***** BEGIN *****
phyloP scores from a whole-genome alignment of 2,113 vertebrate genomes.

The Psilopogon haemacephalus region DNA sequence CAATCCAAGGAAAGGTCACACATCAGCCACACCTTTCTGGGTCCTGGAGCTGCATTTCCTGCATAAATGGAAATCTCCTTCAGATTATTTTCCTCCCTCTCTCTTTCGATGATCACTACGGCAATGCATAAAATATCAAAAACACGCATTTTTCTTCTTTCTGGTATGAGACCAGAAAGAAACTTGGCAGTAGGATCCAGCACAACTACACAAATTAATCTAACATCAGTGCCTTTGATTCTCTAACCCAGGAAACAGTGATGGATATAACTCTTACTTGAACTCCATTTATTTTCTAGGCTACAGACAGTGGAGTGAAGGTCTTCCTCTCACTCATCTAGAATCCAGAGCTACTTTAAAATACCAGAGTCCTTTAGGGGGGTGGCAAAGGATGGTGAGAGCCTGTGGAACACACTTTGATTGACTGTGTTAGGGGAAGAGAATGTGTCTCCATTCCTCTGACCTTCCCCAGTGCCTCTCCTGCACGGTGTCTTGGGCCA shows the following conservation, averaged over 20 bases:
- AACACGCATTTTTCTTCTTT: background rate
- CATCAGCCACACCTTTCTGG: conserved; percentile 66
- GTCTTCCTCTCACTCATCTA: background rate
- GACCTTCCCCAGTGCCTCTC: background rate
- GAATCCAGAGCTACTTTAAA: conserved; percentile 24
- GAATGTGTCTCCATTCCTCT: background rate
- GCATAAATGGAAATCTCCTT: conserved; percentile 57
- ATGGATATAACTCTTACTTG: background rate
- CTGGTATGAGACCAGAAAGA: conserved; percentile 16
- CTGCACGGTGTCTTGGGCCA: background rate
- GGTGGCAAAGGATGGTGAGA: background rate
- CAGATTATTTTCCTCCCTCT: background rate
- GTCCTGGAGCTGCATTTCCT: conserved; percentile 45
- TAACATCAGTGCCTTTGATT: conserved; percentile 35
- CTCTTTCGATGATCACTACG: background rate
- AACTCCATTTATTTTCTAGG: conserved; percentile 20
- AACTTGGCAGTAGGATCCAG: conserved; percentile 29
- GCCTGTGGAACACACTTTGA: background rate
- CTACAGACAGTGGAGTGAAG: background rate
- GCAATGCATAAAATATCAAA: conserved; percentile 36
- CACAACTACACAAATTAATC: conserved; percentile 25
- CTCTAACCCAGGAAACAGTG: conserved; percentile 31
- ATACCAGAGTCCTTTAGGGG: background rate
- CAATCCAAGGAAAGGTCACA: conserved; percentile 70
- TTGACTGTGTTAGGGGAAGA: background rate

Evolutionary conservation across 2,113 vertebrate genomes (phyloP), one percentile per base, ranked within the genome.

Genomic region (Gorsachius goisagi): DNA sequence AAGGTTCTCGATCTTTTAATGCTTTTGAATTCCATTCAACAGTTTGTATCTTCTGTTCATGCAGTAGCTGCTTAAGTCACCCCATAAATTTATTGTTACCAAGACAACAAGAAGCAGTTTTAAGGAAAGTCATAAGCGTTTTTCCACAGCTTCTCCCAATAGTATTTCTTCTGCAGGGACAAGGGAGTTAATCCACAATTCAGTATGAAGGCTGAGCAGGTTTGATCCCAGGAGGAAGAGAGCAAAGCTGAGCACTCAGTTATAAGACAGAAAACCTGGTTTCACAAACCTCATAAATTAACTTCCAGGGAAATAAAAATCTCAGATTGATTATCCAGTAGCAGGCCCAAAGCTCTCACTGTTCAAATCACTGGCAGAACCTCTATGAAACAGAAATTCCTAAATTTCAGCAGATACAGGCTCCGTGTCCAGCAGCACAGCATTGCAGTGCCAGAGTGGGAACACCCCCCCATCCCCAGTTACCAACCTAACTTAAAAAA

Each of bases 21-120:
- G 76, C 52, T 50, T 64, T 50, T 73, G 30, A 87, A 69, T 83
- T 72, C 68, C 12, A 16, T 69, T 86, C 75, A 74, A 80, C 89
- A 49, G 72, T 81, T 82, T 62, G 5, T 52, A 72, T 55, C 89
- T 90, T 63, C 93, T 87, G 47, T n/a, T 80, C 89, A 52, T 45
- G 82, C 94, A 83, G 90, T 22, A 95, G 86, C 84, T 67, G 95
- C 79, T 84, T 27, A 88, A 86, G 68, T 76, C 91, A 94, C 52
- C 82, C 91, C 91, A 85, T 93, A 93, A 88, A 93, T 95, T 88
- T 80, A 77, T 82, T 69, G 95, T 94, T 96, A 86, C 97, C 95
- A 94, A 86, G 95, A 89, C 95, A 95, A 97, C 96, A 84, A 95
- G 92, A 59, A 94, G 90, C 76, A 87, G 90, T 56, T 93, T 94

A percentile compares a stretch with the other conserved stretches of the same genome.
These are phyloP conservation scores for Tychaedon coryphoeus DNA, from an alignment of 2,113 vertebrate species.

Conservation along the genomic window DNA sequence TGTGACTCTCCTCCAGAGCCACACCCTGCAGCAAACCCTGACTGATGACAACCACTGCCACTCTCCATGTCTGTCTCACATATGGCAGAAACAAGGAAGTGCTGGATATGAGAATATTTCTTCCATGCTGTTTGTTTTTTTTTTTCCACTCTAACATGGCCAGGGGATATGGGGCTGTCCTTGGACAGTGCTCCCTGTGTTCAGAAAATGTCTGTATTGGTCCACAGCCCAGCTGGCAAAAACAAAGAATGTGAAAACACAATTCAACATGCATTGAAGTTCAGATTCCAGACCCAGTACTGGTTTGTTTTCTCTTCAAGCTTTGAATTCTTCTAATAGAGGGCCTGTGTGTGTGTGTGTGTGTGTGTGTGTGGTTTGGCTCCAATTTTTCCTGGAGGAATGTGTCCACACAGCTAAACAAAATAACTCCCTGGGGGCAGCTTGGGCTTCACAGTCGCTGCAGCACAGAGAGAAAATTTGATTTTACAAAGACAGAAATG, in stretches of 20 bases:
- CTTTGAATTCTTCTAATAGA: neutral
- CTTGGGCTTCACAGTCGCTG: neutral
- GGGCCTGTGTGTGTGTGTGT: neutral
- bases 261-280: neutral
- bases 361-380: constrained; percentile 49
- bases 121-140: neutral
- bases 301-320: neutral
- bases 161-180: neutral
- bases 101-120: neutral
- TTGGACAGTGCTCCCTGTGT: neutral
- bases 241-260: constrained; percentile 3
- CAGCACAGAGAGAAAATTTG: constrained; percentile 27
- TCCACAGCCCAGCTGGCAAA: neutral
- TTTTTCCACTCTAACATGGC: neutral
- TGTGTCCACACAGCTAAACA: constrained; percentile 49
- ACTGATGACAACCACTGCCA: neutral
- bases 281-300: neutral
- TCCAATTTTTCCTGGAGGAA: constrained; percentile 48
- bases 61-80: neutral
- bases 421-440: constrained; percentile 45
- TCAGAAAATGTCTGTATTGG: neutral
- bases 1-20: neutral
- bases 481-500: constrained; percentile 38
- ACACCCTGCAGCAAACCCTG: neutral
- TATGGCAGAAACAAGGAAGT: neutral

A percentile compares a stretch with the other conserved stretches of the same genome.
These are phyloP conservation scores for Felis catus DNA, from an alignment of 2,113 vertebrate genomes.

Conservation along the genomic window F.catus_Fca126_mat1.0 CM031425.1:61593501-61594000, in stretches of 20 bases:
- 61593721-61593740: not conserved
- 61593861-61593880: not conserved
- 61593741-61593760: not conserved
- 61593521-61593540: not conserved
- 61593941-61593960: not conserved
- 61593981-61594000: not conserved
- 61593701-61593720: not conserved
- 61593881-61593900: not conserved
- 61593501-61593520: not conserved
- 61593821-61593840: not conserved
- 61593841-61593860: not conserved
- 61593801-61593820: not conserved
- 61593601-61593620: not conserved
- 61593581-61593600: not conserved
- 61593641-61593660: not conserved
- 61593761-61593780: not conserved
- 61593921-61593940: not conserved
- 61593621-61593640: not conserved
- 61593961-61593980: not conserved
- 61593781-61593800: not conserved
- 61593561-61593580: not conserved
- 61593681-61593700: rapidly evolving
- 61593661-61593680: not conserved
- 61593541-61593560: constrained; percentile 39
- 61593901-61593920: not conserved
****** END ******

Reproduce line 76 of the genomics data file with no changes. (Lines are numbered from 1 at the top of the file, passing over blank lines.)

- 61593941-61593960: not conserved